When you’re laid up with the aches, pains, and coughs of the flu, the last thing you probably feel like doing is eating. But your body needs fuel to keep it going while your immune system fights off the infection. And what you feed it can boost that effort — or leave you feeling a little worse. Here’s what to eat when you’re sick with the flu.
There’s a Reason Your Mother Made You Chicken Soup
The recommendation to eat chicken soup goes back much further than your mother or grandmother. In fact, it was an Egyptian Jewish philosopher-physician named Moshe ben Maimonides who first recommended chicken soup for respiratory tract illnesses in the 12th century.
Research nine centuries later is shedding new light on the science behind eating chicken soup when you have a cold or the flu. Chicken soup with vegetables appeared to have a mild anti-inflammatory effect in at least one study. An often-cited study published four decades ago found that chicken soup seems to loosen up mucus and improve respiratory symptoms. But a lot of unanswered questions remain.
Never Miss a Beat!
Subscribe to Our HealthBeat Newsletter!
Get Healthy Tips Sent to Your Phone!
Drink Plenty of Fluids — and Some Green Tea
When fighting a fever, it’s more important than ever to stay hydrated. Drinking water, broth, and other fluids will help keep your body hydrated. If your stomach can tolerate it, it’s fine to have a cup or two of coffee. Contrary to popular belief, normal coffee consumption does not contribute to dehydration. (Alcohol, on the other hand, is dehydrating and should be avoided.)
While coffee is acceptable, it’s even better to brew a cup of tea. A study in 2018 reviewed existing research on catechins, an antioxidant compound found in tea, especially green tea. The researchers found some evidence that green tea catechins reduce cold and flu symptoms.
Foods Rich in Vitamin D
Vitamin D is a bit of a mystery nutrient. Scientists understand a good amount about its importance to the body. However, they have a lot more to learn about what vitamin D can and can’t do. Scientists also still aren’t sure whether supplements are as beneficial as getting vitamin D from your diet and the sun.
But there’s enough evidence to suggest vitamin D does have anti-inflammatory effects and may boost the immune system’s ability to fight the flu. The food with the most vitamin D is fatty fish, such as tuna and salmon. Dairy products, such as milk and cheese, and eggs, also contain some vitamin D. Other foods, such as orange juice, soy milk, and some cereals, may be fortified with it.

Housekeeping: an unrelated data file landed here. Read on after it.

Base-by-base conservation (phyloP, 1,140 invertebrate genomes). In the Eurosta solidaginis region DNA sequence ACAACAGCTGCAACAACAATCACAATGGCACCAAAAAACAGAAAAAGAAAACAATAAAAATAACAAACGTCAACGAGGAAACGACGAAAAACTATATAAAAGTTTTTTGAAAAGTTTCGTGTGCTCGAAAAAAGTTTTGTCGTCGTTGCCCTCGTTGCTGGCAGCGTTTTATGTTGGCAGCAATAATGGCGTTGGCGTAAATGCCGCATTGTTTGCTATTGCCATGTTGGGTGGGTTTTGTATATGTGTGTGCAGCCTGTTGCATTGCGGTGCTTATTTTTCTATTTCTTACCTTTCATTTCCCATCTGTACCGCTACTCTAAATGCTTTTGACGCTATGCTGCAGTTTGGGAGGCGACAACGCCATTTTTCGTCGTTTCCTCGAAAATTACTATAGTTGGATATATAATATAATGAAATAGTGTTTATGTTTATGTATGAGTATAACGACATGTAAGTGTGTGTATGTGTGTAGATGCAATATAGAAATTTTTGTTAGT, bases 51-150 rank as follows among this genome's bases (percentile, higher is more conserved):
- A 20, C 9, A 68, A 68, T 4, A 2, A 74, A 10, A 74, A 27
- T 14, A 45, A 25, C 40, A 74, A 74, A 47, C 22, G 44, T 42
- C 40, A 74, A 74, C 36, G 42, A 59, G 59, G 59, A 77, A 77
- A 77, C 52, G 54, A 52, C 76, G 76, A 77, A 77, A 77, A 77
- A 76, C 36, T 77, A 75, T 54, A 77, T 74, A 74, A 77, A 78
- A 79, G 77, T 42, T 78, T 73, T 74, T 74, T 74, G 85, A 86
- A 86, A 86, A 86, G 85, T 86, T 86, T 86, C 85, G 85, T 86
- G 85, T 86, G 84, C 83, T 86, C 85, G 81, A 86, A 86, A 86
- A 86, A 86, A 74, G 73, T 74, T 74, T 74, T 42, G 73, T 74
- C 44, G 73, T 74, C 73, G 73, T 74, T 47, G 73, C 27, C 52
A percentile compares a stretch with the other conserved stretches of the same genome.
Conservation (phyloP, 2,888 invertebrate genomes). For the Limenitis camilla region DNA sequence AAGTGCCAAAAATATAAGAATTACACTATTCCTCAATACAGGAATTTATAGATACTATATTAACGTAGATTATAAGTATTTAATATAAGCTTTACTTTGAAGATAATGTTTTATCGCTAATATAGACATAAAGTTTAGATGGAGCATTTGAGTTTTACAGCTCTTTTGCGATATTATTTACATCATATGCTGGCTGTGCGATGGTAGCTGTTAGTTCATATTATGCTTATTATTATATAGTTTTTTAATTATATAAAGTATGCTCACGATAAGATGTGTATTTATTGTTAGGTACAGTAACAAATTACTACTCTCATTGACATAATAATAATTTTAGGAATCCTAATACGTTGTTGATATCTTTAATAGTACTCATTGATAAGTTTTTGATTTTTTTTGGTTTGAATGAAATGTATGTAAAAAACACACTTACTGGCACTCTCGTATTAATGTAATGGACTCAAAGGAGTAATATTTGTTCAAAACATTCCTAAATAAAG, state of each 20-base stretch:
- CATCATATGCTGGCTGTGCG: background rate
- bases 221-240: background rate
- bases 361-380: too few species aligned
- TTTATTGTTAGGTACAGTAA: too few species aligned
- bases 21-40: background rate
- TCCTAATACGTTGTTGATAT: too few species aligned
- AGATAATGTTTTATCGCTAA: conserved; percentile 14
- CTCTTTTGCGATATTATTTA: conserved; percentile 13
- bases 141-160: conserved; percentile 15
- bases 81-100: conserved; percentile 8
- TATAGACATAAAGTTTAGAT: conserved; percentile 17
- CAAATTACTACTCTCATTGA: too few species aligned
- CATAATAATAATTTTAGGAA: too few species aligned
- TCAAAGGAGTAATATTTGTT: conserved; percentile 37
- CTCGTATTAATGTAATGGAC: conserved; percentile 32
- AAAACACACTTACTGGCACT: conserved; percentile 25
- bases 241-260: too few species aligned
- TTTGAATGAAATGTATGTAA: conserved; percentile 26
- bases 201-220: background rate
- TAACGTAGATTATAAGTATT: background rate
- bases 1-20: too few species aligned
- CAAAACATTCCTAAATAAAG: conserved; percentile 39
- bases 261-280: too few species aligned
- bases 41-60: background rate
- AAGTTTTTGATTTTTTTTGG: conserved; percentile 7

You might also like…
Fruits and Vegetables
It’s no surprise that what’s good for you when you’re sick is the same as when you’re healthy. Flavonoids (found in citrus) and antioxidants (found in a wide range of fruits and vegetables) may help support the immune system.
Foods rich with antioxidants include berries, beans, beets, and leafy greens (and yes, a bit of dark chocolate). You can also get the antioxidant glutathione, which appears to help fight infections, from these foods:
- Brussels sprouts
Foods That Are Easy to Digest
Any food that makes your digestive system work harder to break it down is taking away precious energy from the rest of your body when you’re sick. That means avoiding greasy or fried foods and any foods high in saturated fat. These can all take a toll on your gastrointestinal system. Instead go for simple carbohydrates that take it easy on your body, such as crackers, toast, and light noodles.
Barbara O. Rennard et al. Chicken soup inhibits neutrophil chemotaxis in vitro. Chest. October 2000. Link
Beata M. Gruber-Bzura. Vitamin D and Influenza—Prevention or Therapy? International Journal of Molecular Sciences. August 2018. Link
Daisuke Furushima et al. Effect of Tea Catechins on Influenza Infection and the Common Cold with a Focus on Epidemiological/Clinical Studies. Molecules. July 2018. Link
Elizabeth Lissiman et al. Garlic for the common cold. Cochrane Database of Systematic Reviews. November 2014. Link
Fred Rosner. Therapeutic Efficacy of Chicken Soup. Chest. October 1980. Link
Jung San Chang et al. Fresh ginger (Zingiber officinale) has anti-viral activity against human respiratory syncytial virus in human respiratory tract cell lines. Journal of Ethnopharmacology. January 2013. Link
Kiumars Saketkhoo et al. Effects of drinking hot water, cold water, and chicken soup on nasal mucus velocity and nasal airflow resistance. Chest. October 1978. Link
Maria A. Puertollano et al. Dietary antioxidants: immunity and host defense. Current Topics in Medicinal Chemistry. 2011. Link
Pietro Ghezzi. Role of glutathione in immunity and inflammation in the lung. International Journal of General Medicine. 2011. Link
R. J. Maughan et al. Caffeine ingestion and fluid balance: a review. Journal of Human Nutrition and Dietetics. December 2003. Link
Ruth M. Hobson. Hydration Status and the Diuretic Action of a Small Dose of Alcohol. Alcohol and Alcoholism. July-August 2010. Link
Wanda C. Reygaert. Green Tea Catechins: Their Use in Treating and Preventing Infectious Diseases. BioMed Research International. July 2018. Link
Xiaoshuang Dai et al. Consuming Lentinula edodes (Shiitake) Mushrooms Daily Improves Human Immunity: A Randomized Dietary Intervention in Healthy Young Adults. Journal of the American College of Nutrition. April 2015. Link
About Primary Care
A bond between doctor and patient can be extremely valuable, and that’s what you get with UPMC Primary Care. When you work with a primary care physician (PCP), you develop a lasting relationship. Your doctor will get to know you and your history and can plan your treatments accordingly. Our PCPs offer a variety of services, including preventive care and treatment for both urgent and chronic conditions.